ST: I believe that to some extent we all do that. When we prepare against a specific opponent we always try to surprise them in the opening and for this we try to hide our ideas. Nowadays it is very clear in online games where many players seek to play with an anonymous nickname or directly play with their name but opening lines that have little or nothing to do with their repertoire in slow games. The less information our rival has about us, better.
DN: Some titled players are paranoid about playing online because of cheating. What’s your take on it?
ST: It is the main reason why I do not play online tournaments. In the very few online tournaments I have played, I have been cheated and did not feel good at all, so I decided a long time ago not to play online tournaments. I only play single games to distract myself.
DN: Titled players before Chessbase all grew up reading books, some had even only 1-2 books (those from Soviet Union) who read over and over. Yet today thanks to Chessbase Megabase with over 8 million games, one can find everything with few clicks. Do you think books are still needed to learn chess?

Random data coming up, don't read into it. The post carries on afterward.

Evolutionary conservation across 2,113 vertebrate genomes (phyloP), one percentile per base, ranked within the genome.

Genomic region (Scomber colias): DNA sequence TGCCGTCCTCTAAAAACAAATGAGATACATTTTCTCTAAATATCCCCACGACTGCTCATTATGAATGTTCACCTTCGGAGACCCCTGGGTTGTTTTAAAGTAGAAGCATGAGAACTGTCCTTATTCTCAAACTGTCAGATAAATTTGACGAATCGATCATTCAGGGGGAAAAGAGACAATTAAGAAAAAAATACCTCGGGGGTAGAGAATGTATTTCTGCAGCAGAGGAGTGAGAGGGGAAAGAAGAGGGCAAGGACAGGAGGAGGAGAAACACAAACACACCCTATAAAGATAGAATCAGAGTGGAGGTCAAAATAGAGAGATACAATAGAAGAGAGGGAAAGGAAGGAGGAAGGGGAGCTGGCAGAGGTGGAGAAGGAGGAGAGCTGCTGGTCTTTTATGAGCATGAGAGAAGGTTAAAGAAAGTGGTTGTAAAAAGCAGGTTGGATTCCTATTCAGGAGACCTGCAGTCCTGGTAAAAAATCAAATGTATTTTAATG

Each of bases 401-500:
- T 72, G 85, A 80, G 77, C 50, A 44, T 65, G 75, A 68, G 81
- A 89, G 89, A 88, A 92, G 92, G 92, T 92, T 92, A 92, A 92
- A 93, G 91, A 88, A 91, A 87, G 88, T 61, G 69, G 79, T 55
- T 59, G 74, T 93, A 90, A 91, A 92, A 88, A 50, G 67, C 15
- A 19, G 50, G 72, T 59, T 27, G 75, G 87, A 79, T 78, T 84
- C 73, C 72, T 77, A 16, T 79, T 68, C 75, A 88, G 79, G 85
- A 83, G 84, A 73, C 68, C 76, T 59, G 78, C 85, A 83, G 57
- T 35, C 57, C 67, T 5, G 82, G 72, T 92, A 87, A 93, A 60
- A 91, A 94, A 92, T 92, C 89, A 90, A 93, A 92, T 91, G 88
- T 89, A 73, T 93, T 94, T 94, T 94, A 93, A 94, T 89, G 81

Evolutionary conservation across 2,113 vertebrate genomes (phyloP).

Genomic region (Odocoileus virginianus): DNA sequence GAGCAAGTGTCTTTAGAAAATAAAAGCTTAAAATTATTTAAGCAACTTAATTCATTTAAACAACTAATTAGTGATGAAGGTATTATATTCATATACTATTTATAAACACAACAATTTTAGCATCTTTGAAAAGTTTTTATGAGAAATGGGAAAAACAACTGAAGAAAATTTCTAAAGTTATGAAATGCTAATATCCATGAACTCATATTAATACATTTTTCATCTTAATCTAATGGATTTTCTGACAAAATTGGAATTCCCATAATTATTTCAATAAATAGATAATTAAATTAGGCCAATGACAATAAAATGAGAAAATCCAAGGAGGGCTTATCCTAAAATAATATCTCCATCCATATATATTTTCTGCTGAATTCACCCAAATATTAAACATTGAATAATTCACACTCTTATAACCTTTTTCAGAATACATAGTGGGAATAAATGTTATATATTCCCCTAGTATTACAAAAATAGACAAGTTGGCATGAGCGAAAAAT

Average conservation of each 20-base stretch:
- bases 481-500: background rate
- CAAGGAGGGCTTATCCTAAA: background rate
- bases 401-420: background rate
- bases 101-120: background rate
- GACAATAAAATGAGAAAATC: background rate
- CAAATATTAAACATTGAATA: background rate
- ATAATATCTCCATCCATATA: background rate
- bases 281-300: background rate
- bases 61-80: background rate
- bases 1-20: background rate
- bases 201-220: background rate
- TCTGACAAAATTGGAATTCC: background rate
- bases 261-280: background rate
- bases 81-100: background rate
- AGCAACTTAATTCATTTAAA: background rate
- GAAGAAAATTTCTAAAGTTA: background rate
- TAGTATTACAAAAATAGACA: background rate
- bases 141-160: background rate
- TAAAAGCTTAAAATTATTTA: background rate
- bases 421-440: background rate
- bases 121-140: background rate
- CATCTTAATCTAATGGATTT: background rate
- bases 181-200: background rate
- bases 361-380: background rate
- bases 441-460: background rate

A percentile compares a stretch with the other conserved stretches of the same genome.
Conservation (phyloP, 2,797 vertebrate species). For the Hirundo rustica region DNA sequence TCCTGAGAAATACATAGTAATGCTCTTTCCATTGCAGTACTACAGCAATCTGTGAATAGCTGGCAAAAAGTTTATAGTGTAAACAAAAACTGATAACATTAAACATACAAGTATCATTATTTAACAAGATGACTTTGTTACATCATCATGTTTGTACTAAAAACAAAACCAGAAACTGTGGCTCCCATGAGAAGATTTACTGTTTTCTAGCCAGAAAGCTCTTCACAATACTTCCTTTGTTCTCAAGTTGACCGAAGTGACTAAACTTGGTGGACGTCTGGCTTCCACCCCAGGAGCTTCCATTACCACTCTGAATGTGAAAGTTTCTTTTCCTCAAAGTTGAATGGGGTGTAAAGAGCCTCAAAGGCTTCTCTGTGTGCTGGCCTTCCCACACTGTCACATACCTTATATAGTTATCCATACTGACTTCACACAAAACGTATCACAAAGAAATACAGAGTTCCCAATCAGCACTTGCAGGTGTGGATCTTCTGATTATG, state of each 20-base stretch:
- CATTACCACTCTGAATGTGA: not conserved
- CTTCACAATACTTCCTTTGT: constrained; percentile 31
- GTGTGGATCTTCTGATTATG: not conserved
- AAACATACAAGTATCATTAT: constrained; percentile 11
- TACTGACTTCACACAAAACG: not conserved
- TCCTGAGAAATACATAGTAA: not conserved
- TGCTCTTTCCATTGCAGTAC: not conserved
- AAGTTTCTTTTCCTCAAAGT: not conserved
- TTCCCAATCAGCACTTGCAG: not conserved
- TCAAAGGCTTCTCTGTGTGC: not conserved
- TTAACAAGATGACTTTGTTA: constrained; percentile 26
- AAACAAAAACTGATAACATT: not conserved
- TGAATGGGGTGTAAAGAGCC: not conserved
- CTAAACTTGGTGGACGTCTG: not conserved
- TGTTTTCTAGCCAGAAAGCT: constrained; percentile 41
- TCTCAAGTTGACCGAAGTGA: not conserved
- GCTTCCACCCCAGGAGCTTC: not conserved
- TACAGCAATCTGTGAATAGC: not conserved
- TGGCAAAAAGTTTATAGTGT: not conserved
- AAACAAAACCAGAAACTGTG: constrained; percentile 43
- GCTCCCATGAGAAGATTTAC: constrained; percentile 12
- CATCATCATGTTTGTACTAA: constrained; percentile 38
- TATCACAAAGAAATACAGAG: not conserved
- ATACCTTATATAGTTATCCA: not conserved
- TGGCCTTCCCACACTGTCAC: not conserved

ST: The world changes and technology helps us move forward. However, I believe that books are still necessary. A game in chessbase does not explain the movements to you or what the player who made them thought. In the books (if it is good) they explain the position to you, all the nuances and this is really necessary to progress in chess.
DN: Do you remember some of the chess books you read when you were young, which were quite important in your improvement as chess player?
ST: I am still young!! Jokes aside, there have been several books that I’ve been lucky enough to read that have helped me progress. For example, “My System” by Aaron Nimzowitsch, Garry Kasparov’s “My Great Predecessors” volumes , the three volumes of Alexander Kotov and a book that I especially liked “Learn from the Legends” by Mihail Marin.
DN: Reading some of Tal’s interview, he mentioned he would watch 70-80 games a day. Yet, when I try to watch some of Carlsen’s bullet games, I often lose myself in the analysis, or in asking myself why he didn’t play some other moves. Bottom line, when I watch 3-4 games a day, is a kind of record. Do you think is there a benefit in watching many games also if one doesn’t understand them?